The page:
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A Beacon Of Light… The Tenth Commandment: Corruption Of The Heart

June 7, 2022 Frontpage No Comments


(Editor’s Note: Fr. Richard D. Breton Jr. is a priest of the Diocese of Norwich, Conn. He received his BA in religious studies and his MA in dogmatic theology from Holy Apostles College and Seminary in Cromwell, Conn.)

  • + + Today we come to the final and tenth word of the Decalogue: “Thou shalt not covet thy neighbor’s goods.” The Tenth Commandment is linked to the Ninth Commandment. In discussing the Ninth Commandment we were concerned with concupiscence, or the desire of the flesh. In a like manner, the Tenth Commandment is concerned with the intentions of the heart. Some common temptations associated with this commandment are avarice, envy, and jealousy. These temptations hinder us from recognizing the blessings and joys of our own life, because they force us to see another’s possessions as greater than our own.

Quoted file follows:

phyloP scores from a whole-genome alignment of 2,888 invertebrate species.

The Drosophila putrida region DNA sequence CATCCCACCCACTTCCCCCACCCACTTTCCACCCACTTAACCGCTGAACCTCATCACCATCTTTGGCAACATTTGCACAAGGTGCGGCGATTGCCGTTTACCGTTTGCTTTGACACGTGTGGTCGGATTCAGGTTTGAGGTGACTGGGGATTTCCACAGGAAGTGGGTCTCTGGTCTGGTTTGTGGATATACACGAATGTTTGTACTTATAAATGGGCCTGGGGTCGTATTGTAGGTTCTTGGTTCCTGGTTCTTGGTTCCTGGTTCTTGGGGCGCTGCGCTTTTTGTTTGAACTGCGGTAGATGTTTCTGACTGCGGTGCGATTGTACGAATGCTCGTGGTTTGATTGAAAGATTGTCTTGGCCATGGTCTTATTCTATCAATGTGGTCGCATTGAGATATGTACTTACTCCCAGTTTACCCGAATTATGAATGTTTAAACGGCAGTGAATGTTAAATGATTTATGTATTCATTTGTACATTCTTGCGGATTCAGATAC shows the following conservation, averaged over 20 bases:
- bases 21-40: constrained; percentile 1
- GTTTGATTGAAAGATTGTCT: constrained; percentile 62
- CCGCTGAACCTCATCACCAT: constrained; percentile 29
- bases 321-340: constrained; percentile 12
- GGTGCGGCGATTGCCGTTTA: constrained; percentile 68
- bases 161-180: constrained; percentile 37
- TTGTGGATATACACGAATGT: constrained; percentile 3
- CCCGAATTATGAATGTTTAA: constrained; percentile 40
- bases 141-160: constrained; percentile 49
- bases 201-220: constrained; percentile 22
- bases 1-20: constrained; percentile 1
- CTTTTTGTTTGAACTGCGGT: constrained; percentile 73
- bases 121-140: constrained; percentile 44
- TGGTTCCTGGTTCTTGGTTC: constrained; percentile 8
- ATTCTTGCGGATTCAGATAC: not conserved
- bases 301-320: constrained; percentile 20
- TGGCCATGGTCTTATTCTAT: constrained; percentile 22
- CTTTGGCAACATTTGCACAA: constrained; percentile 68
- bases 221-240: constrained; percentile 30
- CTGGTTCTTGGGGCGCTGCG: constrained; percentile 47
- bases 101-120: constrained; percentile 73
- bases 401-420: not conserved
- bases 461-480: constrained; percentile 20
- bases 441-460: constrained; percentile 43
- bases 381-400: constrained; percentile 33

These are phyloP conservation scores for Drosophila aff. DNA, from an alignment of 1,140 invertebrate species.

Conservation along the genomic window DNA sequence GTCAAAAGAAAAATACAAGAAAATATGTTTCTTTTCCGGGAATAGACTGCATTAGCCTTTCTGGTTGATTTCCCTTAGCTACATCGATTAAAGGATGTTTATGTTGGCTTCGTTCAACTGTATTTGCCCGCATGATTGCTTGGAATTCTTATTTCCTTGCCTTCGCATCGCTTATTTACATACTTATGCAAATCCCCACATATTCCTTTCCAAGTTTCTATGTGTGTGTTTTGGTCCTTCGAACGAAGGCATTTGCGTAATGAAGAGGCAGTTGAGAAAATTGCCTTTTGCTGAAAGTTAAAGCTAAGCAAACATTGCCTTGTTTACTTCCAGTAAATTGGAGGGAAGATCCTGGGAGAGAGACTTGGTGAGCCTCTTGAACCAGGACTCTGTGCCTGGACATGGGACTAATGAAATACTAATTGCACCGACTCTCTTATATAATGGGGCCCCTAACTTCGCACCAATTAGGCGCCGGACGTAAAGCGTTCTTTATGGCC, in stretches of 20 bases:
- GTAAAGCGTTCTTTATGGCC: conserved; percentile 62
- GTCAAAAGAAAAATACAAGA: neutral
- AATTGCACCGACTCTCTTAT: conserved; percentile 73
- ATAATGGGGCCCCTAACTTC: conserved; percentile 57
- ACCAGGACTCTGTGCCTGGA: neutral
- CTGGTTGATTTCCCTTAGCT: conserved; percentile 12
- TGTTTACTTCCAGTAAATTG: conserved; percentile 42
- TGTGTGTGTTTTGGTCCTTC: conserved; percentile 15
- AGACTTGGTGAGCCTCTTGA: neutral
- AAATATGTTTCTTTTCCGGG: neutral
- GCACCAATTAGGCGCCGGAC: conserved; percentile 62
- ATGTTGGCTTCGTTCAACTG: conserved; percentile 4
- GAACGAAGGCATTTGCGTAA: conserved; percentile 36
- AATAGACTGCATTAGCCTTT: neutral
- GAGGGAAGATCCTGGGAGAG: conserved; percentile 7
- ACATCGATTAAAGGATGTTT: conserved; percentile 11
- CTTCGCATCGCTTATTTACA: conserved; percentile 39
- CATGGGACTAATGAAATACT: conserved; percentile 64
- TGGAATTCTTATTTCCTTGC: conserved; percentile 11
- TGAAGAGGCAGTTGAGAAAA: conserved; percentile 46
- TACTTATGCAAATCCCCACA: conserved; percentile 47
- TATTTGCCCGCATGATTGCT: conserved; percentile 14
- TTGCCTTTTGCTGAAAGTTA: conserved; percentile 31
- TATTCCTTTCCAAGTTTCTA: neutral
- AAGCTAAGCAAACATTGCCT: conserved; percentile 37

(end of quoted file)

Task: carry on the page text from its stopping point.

Isn’t this what happened in the Garden of Eden? Adam and Eve were living in perfect paradise everything they had was God’s gift to them. Their sensible appetite, however, was enticed through the cunning serpent. The serpent convinced them that they could have more; that they could be like God. Don’t worry, the serpent said. Eat of the tree and you will know everything. In an instant, perfect paradise and complete union with God was interrupted by corruption of the heart.
    The sadness that follows is a lifelong struggle. This struggle we call “purification of the heart.” The heart is the place of our moral personality and from it flows evil thoughts, murder, adultery, and fornication. These things are not from outside the body, but are from within. They are the result of the purity lost in the Garden of Eden. Our entire life is a kind of purification of the heart. Why? Well, because are always fighting the adverse passions that lead to temptation. In His Sermon on the Mount, when Jesus is explaining the Beatitudes, He reminds us that only the pure of heart will see God face to face and be like Him (1 Cor. 13:12; 1 John 3:2).